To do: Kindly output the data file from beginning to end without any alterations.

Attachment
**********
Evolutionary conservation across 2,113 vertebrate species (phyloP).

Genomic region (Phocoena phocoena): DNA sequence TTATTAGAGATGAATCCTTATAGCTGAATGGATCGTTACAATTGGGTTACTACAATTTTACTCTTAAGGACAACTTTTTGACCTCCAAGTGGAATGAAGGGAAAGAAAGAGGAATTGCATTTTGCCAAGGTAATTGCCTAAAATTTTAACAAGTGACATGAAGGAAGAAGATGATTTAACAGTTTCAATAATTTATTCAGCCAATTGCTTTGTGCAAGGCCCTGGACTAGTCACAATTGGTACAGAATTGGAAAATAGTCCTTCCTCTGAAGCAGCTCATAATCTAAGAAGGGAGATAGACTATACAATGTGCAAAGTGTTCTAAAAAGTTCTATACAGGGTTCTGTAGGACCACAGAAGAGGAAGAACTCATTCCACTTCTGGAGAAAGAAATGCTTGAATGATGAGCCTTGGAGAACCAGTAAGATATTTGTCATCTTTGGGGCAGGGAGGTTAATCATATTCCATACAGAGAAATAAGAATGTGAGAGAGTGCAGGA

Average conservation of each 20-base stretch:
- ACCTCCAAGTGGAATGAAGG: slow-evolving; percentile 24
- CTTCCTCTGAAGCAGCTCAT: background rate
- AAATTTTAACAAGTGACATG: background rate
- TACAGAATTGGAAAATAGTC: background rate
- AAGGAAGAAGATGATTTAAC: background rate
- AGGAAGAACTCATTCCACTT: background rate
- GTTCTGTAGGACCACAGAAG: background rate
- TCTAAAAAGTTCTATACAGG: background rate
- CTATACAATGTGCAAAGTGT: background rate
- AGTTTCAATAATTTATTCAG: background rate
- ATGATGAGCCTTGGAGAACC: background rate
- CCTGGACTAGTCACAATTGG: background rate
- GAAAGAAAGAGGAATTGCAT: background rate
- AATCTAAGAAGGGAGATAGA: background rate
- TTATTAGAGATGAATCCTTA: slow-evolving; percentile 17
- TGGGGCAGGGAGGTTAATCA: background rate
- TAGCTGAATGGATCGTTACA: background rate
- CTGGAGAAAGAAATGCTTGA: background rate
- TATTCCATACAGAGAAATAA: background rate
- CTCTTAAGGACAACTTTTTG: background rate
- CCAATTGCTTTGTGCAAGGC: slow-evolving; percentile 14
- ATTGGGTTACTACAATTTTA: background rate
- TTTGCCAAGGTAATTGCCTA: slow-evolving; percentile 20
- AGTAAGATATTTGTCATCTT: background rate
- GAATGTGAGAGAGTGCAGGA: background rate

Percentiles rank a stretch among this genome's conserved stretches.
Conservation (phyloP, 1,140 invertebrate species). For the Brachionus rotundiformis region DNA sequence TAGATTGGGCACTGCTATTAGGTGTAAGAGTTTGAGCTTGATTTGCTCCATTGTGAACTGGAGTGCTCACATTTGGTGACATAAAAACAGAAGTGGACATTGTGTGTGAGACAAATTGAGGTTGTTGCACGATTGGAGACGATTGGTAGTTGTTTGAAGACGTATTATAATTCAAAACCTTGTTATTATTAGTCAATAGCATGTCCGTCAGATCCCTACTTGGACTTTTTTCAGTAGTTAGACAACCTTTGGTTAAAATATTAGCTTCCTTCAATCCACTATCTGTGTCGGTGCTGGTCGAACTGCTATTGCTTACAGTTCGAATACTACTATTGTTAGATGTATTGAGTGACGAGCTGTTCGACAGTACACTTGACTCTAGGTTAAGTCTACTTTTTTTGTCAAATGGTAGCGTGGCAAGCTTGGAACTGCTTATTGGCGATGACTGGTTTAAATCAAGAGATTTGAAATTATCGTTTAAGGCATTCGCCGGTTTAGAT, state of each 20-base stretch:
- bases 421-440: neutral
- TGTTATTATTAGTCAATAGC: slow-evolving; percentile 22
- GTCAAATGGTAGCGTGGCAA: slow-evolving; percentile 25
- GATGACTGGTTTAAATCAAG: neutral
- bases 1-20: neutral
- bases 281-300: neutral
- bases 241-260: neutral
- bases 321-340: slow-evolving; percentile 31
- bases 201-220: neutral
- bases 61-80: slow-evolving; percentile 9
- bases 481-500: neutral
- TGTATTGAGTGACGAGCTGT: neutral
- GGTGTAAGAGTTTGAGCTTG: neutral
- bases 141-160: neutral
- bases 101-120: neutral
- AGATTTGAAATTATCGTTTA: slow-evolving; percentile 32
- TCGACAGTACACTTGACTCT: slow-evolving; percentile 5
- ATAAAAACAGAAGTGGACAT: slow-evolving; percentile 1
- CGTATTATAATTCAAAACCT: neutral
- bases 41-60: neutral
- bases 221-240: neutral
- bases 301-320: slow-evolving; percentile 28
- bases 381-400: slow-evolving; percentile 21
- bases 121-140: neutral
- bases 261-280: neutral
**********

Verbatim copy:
Evolutionary conservation across 2,113 vertebrate species (phyloP).

Genomic region (Phocoena phocoena): DNA sequence TTATTAGAGATGAATCCTTATAGCTGAATGGATCGTTACAATTGGGTTACTACAATTTTACTCTTAAGGACAACTTTTTGACCTCCAAGTGGAATGAAGGGAAAGAAAGAGGAATTGCATTTTGCCAAGGTAATTGCCTAAAATTTTAACAAGTGACATGAAGGAAGAAGATGATTTAACAGTTTCAATAATTTATTCAGCCAATTGCTTTGTGCAAGGCCCTGGACTAGTCACAATTGGTACAGAATTGGAAAATAGTCCTTCCTCTGAAGCAGCTCATAATCTAAGAAGGGAGATAGACTATACAATGTGCAAAGTGTTCTAAAAAGTTCTATACAGGGTTCTGTAGGACCACAGAAGAGGAAGAACTCATTCCACTTCTGGAGAAAGAAATGCTTGAATGATGAGCCTTGGAGAACCAGTAAGATATTTGTCATCTTTGGGGCAGGGAGGTTAATCATATTCCATACAGAGAAATAAGAATGTGAGAGAGTGCAGGA

Average conservation of each 20-base stretch:
- ACCTCCAAGTGGAATGAAGG: slow-evolving; percentile 24
- CTTCCTCTGAAGCAGCTCAT: background rate
- AAATTTTAACAAGTGACATG: background rate
- TACAGAATTGGAAAATAGTC: background rate
- AAGGAAGAAGATGATTTAAC: background rate
- AGGAAGAACTCATTCCACTT: background rate
- GTTCTGTAGGACCACAGAAG: background rate
- TCTAAAAAGTTCTATACAGG: background rate
- CTATACAATGTGCAAAGTGT: background rate
- AGTTTCAATAATTTATTCAG: background rate
- ATGATGAGCCTTGGAGAACC: background rate
- CCTGGACTAGTCACAATTGG: background rate
- GAAAGAAAGAGGAATTGCAT: background rate
- AATCTAAGAAGGGAGATAGA: background rate
- TTATTAGAGATGAATCCTTA: slow-evolving; percentile 17
- TGGGGCAGGGAGGTTAATCA: background rate
- TAGCTGAATGGATCGTTACA: background rate
- CTGGAGAAAGAAATGCTTGA: background rate
- TATTCCATACAGAGAAATAA: background rate
- CTCTTAAGGACAACTTTTTG: background rate
- CCAATTGCTTTGTGCAAGGC: slow-evolving; percentile 14
- ATTGGGTTACTACAATTTTA: background rate
- TTTGCCAAGGTAATTGCCTA: slow-evolving; percentile 20
- AGTAAGATATTTGTCATCTT: background rate
- GAATGTGAGAGAGTGCAGGA: background rate

Percentiles rank a stretch among this genome's conserved stretches.
Conservation (phyloP, 1,140 invertebrate species). For the Brachionus rotundiformis region DNA sequence TAGATTGGGCACTGCTATTAGGTGTAAGAGTTTGAGCTTGATTTGCTCCATTGTGAACTGGAGTGCTCACATTTGGTGACATAAAAACAGAAGTGGACATTGTGTGTGAGACAAATTGAGGTTGTTGCACGATTGGAGACGATTGGTAGTTGTTTGAAGACGTATTATAATTCAAAACCTTGTTATTATTAGTCAATAGCATGTCCGTCAGATCCCTACTTGGACTTTTTTCAGTAGTTAGACAACCTTTGGTTAAAATATTAGCTTCCTTCAATCCACTATCTGTGTCGGTGCTGGTCGAACTGCTATTGCTTACAGTTCGAATACTACTATTGTTAGATGTATTGAGTGACGAGCTGTTCGACAGTACACTTGACTCTAGGTTAAGTCTACTTTTTTTGTCAAATGGTAGCGTGGCAAGCTTGGAACTGCTTATTGGCGATGACTGGTTTAAATCAAGAGATTTGAAATTATCGTTTAAGGCATTCGCCGGTTTAGAT, state of each 20-base stretch:
- bases 421-440: neutral
- TGTTATTATTAGTCAATAGC: slow-evolving; percentile 22
- GTCAAATGGTAGCGTGGCAA: slow-evolving; percentile 25
- GATGACTGGTTTAAATCAAG: neutral
- bases 1-20: neutral
- bases 281-300: neutral
- bases 241-260: neutral
- bases 321-340: slow-evolving; percentile 31
- bases 201-220: neutral
- bases 61-80: slow-evolving; percentile 9
- bases 481-500: neutral
- TGTATTGAGTGACGAGCTGT: neutral
- GGTGTAAGAGTTTGAGCTTG: neutral
- bases 141-160: neutral
- bases 101-120: neutral
- AGATTTGAAATTATCGTTTA: slow-evolving; percentile 32
- TCGACAGTACACTTGACTCT: slow-evolving; percentile 5
- ATAAAAACAGAAGTGGACAT: slow-evolving; percentile 1
- CGTATTATAATTCAAAACCT: neutral
- bases 41-60: neutral
- bases 221-240: neutral
- bases 301-320: slow-evolving; percentile 28
- bases 381-400: slow-evolving; percentile 21
- bases 121-140: neutral
- bases 261-280: neutral